Just seven people were killed in Thursday’s late-morning siege near a busy shopping district, despite multiple blasts and a gunfight, and five of the dead were the attackers themselves.
Nevertheless, it was the first time the radical group has targeted the country with the world’s largest Muslim population, and the brazenness of the attack suggested a new brand of militancy in a country more used to low-level strikes on police.
Police chiefs across the country were on high alert, some embassies in Jakarta were closed for the day and security was stepped up on the resort island of Bali, a draw for tourists from Australia and other Asian countries.
“It’s clear that the (Jakarta attackers) didn’t set this up themselves. For this, we are searching for the networks and who was involved in this action,” said Anton Charliyan, national police spokesman.
Security forces killed one suspected militant in a gun battle in Central Sulawesi, while two others were arrested in the city of Cirebon in West Java.
The three were believed to be Islamic State supporters, but not directly connected to the Jakarta attack, police said.
Returning to the area outside Jakarta’s oldest department store, Sarinah, where Thursday’s attack unfolded, the city’s police chief said the rise of Islamic State was a cause for serious concern.
“We need to strengthen our response and preventive measures, including legislation to prevent them … and we hope our counterparts in other countries can work together because it is not home-grown terrorism, it is part of the ISIS network,” Tito Karnavian said, using an acronym for the Syria-based group.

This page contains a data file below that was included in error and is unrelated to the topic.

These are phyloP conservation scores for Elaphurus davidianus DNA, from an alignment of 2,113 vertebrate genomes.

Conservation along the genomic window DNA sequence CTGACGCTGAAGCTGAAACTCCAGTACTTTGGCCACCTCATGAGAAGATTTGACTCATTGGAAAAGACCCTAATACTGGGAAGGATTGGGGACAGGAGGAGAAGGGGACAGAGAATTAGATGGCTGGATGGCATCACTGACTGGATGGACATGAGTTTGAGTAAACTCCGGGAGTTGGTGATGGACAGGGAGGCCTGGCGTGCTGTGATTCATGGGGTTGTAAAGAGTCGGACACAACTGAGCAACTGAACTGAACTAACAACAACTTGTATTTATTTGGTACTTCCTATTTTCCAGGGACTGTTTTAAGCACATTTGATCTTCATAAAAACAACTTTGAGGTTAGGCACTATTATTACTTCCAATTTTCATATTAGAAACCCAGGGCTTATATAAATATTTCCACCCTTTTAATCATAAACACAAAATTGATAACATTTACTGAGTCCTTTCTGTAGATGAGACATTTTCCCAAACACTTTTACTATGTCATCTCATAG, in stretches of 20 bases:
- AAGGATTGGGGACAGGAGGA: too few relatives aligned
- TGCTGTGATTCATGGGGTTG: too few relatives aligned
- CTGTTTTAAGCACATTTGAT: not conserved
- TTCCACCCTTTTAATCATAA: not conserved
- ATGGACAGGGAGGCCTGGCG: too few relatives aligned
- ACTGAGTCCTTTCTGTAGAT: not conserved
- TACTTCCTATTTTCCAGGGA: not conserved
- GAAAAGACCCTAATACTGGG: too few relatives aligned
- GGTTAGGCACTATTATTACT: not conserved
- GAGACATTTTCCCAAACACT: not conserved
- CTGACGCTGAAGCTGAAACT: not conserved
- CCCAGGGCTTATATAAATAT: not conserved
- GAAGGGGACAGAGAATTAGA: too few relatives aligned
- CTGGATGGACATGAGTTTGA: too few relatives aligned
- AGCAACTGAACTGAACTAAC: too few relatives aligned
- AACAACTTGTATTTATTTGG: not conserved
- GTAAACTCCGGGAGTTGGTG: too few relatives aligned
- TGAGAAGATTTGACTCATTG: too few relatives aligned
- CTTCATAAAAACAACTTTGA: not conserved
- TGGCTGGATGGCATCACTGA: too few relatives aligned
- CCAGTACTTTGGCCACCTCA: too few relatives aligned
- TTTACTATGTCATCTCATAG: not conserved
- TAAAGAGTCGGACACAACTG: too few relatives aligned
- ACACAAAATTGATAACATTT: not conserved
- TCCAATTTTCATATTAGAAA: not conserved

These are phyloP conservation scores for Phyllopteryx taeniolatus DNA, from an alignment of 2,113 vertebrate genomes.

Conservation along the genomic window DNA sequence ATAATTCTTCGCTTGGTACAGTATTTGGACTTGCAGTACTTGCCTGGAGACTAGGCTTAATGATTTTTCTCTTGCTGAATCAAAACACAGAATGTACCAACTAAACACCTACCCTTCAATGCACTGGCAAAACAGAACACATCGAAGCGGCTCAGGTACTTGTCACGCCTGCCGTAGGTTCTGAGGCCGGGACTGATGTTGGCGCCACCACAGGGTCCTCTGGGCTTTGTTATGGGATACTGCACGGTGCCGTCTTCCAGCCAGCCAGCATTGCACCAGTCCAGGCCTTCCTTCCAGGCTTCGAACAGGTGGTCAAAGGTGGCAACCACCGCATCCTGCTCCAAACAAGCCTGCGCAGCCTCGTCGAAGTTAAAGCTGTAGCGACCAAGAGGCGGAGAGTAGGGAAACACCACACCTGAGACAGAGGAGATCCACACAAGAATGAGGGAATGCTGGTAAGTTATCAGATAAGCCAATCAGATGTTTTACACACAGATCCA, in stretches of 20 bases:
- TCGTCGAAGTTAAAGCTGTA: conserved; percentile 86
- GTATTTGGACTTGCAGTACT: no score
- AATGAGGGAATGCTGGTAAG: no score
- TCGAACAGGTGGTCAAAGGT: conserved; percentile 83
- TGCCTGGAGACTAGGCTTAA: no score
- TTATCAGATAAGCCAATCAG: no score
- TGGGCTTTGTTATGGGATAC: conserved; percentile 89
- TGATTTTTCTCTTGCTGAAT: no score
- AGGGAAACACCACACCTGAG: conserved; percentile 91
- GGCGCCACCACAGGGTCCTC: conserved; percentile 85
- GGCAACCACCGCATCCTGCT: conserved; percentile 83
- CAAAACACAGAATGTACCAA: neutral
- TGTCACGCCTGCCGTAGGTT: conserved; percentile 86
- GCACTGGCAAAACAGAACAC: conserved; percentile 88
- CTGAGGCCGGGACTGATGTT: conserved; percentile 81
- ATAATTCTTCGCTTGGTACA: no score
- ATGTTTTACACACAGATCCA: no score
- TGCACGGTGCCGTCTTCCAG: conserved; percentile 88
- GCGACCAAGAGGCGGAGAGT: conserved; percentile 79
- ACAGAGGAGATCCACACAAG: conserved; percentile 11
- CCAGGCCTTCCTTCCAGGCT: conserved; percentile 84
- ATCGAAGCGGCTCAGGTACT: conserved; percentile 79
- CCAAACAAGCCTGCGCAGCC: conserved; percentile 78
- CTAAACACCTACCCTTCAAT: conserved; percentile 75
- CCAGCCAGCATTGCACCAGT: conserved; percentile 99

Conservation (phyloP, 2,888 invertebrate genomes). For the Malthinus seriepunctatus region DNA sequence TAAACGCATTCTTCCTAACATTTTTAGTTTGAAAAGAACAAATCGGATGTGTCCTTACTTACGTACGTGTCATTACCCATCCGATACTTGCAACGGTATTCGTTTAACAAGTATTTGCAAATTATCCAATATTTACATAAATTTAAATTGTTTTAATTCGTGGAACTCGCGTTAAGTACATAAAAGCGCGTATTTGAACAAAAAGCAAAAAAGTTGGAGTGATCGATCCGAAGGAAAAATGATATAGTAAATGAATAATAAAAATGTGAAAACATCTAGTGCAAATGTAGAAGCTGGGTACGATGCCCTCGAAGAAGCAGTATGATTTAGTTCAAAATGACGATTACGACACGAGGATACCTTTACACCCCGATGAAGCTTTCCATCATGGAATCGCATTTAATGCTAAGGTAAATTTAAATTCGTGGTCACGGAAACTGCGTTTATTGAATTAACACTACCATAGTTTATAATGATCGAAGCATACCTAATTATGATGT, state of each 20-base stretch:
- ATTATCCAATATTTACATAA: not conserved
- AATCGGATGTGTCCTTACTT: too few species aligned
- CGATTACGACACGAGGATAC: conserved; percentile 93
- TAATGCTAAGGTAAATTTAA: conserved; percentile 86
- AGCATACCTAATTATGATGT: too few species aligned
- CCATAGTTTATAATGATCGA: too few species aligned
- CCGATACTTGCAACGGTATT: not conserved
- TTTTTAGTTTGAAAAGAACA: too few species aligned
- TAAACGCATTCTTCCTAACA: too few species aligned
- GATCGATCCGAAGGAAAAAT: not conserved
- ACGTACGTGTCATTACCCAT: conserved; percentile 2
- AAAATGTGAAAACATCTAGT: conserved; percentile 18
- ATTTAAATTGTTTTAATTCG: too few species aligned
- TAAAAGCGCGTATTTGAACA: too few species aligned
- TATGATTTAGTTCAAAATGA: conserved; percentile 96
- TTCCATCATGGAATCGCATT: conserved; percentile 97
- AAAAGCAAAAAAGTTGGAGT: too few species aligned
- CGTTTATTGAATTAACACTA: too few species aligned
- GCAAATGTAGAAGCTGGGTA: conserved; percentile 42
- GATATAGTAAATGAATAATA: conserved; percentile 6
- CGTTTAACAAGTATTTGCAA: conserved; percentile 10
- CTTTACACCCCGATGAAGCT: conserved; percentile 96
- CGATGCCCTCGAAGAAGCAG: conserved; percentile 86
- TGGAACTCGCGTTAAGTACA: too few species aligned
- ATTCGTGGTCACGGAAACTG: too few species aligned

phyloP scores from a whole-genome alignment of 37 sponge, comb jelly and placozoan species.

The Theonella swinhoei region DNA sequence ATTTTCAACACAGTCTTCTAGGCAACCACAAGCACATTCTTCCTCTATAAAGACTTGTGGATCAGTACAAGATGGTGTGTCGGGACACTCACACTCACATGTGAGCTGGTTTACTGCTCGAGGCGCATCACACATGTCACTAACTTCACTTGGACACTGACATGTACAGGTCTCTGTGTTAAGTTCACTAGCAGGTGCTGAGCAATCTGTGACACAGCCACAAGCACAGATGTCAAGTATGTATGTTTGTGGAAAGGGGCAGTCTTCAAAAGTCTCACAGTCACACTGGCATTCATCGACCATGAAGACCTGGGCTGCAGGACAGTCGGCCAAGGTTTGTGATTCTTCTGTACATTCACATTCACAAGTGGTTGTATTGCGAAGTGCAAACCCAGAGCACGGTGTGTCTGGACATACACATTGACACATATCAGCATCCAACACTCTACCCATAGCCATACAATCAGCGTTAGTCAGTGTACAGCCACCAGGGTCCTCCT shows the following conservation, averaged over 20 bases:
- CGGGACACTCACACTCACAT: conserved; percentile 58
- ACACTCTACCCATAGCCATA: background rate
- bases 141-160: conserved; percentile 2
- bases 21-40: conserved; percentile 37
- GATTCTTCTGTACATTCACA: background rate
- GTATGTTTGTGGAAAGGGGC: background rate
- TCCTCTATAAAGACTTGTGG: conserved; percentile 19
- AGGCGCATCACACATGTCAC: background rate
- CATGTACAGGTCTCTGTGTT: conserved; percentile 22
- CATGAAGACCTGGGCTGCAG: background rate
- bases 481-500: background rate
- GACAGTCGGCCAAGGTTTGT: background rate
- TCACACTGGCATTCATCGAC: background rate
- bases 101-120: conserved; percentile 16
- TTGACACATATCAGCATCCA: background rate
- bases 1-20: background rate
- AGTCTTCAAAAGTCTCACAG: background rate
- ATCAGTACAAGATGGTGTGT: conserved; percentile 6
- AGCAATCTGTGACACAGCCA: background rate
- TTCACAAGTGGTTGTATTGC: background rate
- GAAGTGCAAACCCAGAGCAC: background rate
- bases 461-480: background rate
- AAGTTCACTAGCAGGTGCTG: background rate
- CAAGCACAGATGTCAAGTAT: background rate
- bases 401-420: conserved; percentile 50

In response to the Jakarta attacks, Philippine President Benigno Aquino ordered security forces to strengthen defenses of “soft” targets. Malaysia placed the country on its highest alert.
Experts agree that there is a growing threat from radicalized Muslims inspired by Islamic State, some of whom may have fought with the group in Syria.
However, they said the low death toll on Thursday pointed to the involvement of poorly trained local militants whose weapons were crude.
An Indonesian and a man of dual Canadian-Algerian nationality were killed along with the attackers. Twenty-four people were seriously wounded, including an Austrian, a German and a Dutchman.
Islamic State said in its claim of responsibility that “a group of soldiers of the caliphate in Indonesia targeted a gathering from the crusader alliance that fights the Islamic State in Jakarta”.
Police confirmed that Islamic State was responsible and named an Indonesian militant, Bahrun Naim, as the mastermind.
They believe Naim leads a militant network known as Katibah Nusantara and is pulling strings from Raqqa, Islamic State’s de facto capital in Syria.
“His vision is to unite all ISIS supporting elements in Southeast Asia, including Indonesia, Malaysia and the Philippines,” Jakarta police chief Karnavian said.
Islamist militants from those three countries have a record of working together, and several Malaysians are known to have carried out suicide attacks in the Middle East.
ECHOES OF PARIS
Indonesia has seen attacks by Islamist militants before, but a coordinated assault by a team of suicide bombers and gunmen is unprecedented and has echoes of the siege in Mumbai seven years ago and in Paris last November.
In a recent blog post, entitled “Lessons from the Paris Attacks”, Naim had urged his Indonesian audience to study the planning, targeting, timing, coordination, security and courage of the jihadis in the French capital.
The country had been on edge for weeks over the threat posed by Islamist militants, and counter-terrorism police had rounded up about 20 people with suspected links to Islamic State.
There was a spate of militant attacks in Indonesia in the 2000s, the deadliest of which was a nightclub bombing on Bali that killed 202 people, most of them tourists.
Police have been largely successful in destroying domestic militant cells since then, but officials have more recently been worrying about a resurgence inspired by Islamic State.
Many experts believe, however, that Indonesia, a vibrant democracy where the vast majority of Muslims practise a moderate form of Islam, is not likely to be tipped into a cauldron of radicalism.